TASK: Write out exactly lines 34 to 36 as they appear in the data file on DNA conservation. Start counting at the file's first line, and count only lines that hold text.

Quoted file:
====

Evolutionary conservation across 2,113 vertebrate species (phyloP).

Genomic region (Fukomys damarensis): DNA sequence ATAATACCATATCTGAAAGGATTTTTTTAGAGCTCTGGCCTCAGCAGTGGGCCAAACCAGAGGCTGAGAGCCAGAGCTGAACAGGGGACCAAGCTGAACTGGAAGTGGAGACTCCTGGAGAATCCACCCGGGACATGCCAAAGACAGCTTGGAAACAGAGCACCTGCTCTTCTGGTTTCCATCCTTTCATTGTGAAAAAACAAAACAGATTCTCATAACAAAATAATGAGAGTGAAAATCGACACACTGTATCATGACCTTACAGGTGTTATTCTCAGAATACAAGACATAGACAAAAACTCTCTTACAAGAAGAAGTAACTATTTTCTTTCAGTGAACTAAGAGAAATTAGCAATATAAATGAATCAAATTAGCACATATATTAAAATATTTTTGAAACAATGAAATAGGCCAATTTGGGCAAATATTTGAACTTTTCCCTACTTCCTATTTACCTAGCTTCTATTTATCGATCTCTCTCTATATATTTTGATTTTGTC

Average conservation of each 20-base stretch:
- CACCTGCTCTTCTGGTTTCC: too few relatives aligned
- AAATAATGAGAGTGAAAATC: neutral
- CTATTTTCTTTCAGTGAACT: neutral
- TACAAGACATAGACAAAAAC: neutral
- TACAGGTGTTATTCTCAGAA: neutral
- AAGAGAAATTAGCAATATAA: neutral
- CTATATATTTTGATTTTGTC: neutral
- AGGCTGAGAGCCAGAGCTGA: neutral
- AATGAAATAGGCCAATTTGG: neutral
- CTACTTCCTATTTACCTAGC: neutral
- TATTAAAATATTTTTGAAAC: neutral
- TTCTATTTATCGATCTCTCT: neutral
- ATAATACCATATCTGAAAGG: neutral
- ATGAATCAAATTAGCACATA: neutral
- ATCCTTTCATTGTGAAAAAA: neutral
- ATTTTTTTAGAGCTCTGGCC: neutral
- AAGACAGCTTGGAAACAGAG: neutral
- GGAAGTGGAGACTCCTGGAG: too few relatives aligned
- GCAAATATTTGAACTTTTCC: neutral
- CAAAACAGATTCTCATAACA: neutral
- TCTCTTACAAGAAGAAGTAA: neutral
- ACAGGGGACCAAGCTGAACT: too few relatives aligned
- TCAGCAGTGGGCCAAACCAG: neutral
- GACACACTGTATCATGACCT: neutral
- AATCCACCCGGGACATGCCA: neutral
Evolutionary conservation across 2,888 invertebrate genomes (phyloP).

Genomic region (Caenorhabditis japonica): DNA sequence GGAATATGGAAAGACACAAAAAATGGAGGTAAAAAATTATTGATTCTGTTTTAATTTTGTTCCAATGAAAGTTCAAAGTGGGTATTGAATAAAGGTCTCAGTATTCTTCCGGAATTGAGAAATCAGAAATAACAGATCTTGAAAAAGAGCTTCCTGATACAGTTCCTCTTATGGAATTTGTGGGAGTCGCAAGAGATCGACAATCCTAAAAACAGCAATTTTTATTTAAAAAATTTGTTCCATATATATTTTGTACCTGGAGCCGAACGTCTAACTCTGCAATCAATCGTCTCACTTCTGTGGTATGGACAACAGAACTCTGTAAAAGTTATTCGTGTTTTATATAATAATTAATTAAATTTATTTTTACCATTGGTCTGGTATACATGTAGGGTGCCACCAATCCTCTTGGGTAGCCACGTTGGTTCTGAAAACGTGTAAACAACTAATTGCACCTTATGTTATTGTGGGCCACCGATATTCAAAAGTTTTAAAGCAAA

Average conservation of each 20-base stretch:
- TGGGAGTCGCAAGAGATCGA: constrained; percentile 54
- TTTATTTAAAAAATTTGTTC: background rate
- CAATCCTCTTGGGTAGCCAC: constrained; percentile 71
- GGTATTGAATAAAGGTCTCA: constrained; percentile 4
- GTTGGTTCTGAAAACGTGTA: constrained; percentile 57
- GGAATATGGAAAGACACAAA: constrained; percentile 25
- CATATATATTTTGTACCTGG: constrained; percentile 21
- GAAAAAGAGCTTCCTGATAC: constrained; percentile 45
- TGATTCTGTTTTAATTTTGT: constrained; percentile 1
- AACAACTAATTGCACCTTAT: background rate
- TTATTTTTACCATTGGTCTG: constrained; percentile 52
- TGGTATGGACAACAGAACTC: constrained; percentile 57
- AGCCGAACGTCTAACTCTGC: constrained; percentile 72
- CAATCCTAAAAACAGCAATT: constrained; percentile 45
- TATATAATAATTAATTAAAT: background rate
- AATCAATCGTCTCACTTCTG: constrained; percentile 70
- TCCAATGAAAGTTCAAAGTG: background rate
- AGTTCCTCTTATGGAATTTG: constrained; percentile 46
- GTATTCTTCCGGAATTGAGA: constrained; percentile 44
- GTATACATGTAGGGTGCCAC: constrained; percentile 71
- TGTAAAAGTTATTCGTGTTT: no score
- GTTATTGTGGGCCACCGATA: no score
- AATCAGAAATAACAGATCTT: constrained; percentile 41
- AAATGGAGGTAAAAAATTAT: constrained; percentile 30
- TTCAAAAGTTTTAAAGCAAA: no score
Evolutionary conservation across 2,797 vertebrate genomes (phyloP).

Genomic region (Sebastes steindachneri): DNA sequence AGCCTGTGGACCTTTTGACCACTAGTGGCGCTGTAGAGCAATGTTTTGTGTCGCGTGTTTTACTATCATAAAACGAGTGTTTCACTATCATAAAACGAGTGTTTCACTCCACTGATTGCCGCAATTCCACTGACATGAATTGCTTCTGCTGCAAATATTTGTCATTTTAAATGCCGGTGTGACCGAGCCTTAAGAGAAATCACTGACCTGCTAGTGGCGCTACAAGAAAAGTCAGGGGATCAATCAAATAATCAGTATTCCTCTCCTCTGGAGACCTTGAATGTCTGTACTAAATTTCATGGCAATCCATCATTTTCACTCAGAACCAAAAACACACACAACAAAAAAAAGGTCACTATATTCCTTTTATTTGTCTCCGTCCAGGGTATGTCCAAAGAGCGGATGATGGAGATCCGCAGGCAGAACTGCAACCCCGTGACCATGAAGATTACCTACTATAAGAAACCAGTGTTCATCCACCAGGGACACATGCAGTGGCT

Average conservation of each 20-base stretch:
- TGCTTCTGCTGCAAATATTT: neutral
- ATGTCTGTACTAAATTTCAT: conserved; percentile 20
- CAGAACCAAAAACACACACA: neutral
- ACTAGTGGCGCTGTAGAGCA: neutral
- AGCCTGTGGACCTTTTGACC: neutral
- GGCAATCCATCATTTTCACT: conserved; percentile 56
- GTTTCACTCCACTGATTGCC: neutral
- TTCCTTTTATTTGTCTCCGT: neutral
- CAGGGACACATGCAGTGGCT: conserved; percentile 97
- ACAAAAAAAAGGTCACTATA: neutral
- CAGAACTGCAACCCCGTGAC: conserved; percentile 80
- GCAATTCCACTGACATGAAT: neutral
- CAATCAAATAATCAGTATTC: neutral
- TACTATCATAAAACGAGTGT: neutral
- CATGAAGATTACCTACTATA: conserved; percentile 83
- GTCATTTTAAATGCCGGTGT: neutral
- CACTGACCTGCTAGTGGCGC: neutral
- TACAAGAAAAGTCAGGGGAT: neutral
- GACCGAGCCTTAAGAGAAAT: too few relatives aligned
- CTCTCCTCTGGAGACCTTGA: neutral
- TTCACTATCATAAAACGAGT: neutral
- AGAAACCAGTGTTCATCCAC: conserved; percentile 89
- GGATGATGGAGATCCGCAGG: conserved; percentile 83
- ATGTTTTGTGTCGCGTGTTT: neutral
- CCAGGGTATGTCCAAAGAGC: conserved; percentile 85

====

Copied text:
- CAATCCTCTTGGGTAGCCAC: constrained; percentile 71
- GGTATTGAATAAAGGTCTCA: constrained; percentile 4
- GTTGGTTCTGAAAACGTGTA: constrained; percentile 57